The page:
Samsung Pay just picked up support from Chase Bank, one of the more important banks the service needs in its push to work with all debit cards. Samsung Pay's differentiating feature is MST, which allows supported phones to send payment information to magnetic swipe terminals without the need for NFC — though it works with that, too.
So, in theory, Samsung Pay has a leg up on both Apple Pay and Android Pay, since it lets users pay with their phone even if the store hasn't upgraded its terminals or made whatever deals are necessary to work with those services. But that leg up requires that your cards actually work with the service. Credit cards from Visa, Master Card, and American Express are all supported, but getting debit cards to work requires Samsung to go bank by bank. Samsung says that Bank of America, Citi, and U.S. Bank are all on board — and now Chase is, too.
Samsung Pay isn't universal, yet
Even if Samsung gets 100 percent of banks to support its service, you still can't be 100 percent sure that you will be able to leave your old plastic cards at home. MST is great, but in our testing we found terminals weren't always reliable in receiving its signal — and some terminals (like gas station pumps) may never work with the technology. It still gives you much broader coverage than NFC-based payment systems, but it's far from universal. So it's still a crapshoot, just a crapshoot with slightly better odds.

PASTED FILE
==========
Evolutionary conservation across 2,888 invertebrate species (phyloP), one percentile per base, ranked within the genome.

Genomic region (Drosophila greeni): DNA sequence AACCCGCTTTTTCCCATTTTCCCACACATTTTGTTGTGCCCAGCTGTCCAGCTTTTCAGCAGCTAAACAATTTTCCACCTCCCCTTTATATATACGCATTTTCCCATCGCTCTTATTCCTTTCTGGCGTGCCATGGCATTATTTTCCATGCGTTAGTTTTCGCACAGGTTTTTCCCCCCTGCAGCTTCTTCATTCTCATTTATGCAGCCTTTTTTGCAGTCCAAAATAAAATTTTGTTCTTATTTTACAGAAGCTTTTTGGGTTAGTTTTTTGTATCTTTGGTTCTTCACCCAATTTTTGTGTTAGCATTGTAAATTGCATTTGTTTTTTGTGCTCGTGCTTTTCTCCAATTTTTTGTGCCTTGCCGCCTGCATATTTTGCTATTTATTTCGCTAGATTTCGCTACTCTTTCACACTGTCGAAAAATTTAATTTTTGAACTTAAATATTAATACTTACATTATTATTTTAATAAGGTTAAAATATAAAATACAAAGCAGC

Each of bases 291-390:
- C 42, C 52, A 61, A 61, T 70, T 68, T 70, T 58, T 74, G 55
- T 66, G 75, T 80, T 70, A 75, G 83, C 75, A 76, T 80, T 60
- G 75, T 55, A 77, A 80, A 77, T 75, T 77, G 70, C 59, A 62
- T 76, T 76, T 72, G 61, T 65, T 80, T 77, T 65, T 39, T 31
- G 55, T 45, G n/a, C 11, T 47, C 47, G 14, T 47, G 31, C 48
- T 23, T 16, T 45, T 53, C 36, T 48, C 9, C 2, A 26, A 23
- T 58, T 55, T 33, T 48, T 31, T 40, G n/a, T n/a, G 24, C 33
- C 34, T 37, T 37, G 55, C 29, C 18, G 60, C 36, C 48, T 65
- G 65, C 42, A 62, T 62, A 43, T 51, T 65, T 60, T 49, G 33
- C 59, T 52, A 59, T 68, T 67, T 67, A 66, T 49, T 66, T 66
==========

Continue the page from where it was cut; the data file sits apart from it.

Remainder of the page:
Samsung Pay also only works with a Samsung's latest phones — the Galaxy S6, Galaxy S6 Edge, Galaxy Note 5, and Galaxy S6 Edge+. But even with all those limitations, Samsung's service is slowly building toward a level where you can actually trust that it'll work when you tap. Verizon has deigned to allow it on its network, and Samsung has previously said that support for Discover and for gift cards is coming in the future.